Staying or Going: What Might a 'Brexit' from the EU Mean for the Economy?
You only have to pick up a newspaper, turn on the news, or open up your internet browser to be immediately inundated with the latest in the impending European Union referendum. The vote – scheduled for 23rd June 2016 – will give everyone a chance to decide whether they want the UK to stay in the EU or leave.
Prime Minister David Cameron has announced a deal of economic reforms to encourage voters to remain in the EU, but if a so-called ‘Brexit’ happens, what can we expect to happen to our economy? We’ve picked up on the latest economy-centric debates for your reading pleasure – though remember, this is purely to inform and not to sway your votes (we don’t like to get our hands into politics!)
Employment Will Be Affected
One of the most prevalent warnings heard over social media and news sites as of late is the impending effect a Brexit will have on the UK job market. A letter signed by a third of the UK’s FTSE100 alleges that employment will be affected because the UK’s largest firms need unfettered access to the 500 million-strong European market to survive.
On the other side of the argument, of course, is the point that this instead forces firms to look to local workforces instead. Although this narrows the skills and experience available, it still doesn’t guarantee a huge collapse in employment.
Investment Would Fall
Another argument put forward by the FTSE100 signatories is the fall in investment that could come about as a result of the UK’s exit from the EU. As we would be seen to be distancing ourselves from our continental cousins, this could potentially make us a higher financial risk for investors, and could make foreign interest dwindle. But again, this isn’t guaranteed – the Northern Powerhouse initiative has gained investment from China, for example, proving that not all investment opportunities come from the European community.
The Pound Will Weaken
Just a few days after the Prime Minister announced the referendum date, the pound dropped to its lowest rate against the dollar in seven years. It did, however, recover somewhat by closing and this is to be expected as a reaction to shocking political news. On the other hand, fears of a Brexit have already caused the pound to drop in value during the first two months of 2016, and analysts have suggested that fears over the exit are likely to direct sentiment until the vote arrives.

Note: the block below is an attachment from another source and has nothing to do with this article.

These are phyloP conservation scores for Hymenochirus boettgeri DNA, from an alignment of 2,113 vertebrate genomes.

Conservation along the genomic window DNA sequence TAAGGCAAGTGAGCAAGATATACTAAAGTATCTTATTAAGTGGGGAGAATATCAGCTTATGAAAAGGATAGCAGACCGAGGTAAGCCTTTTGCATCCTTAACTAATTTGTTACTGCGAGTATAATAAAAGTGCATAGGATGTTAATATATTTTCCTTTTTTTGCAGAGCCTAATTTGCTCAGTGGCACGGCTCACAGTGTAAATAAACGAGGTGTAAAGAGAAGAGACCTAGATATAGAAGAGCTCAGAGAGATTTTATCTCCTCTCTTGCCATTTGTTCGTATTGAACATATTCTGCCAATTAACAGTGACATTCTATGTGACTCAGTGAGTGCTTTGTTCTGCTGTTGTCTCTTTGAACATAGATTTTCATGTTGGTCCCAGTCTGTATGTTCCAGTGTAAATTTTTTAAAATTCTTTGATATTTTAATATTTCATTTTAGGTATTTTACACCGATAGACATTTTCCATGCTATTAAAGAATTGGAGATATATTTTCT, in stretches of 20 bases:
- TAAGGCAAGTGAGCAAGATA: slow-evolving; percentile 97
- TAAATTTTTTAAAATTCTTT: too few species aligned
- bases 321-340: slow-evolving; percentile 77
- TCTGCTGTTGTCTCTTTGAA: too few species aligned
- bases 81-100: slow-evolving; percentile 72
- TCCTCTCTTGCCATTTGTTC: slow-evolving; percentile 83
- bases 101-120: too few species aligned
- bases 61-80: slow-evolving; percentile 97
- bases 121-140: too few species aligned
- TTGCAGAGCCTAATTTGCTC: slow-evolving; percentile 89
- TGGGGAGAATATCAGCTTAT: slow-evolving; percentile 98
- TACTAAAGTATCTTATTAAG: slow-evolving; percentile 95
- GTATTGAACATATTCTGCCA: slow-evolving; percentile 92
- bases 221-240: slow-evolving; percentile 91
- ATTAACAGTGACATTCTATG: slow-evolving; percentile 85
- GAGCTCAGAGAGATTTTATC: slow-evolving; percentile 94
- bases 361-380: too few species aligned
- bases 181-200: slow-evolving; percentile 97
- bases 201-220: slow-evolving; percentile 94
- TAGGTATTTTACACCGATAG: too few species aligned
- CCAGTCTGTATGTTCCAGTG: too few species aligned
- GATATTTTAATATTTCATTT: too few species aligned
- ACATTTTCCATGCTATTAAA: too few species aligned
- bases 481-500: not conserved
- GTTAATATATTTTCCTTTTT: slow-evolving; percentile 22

More Money in the Pot
Common sense dictates that by leaving the EU, we’ll have a few million pounds spare every day – potentially enough to end poverty or give backing to major public projects. In reality, however, this comes down to how the government chooses to use the money, and is to be weighed up against what we lose by not being in the EU – such as use of an emergency recovery fund or grants to support the vulnerable.
So Which Way Should We Vote?
That’s not up for Team Lunar to say! The final decision rests in the hands of every voter in the country – and for that reason, it’s important to get engaged and have your say. Will it make us stronger or will it weaken us? No one will know until the vote has been and gone, and all of these theories and debates are speculation until that happens. Whichever way you to decide to vote, the signatories of the FTSE100 letter summed it up quite well: although the UK’s economy would be at risk, it’s still a ‘significant’ market – so we may just be OK either way.
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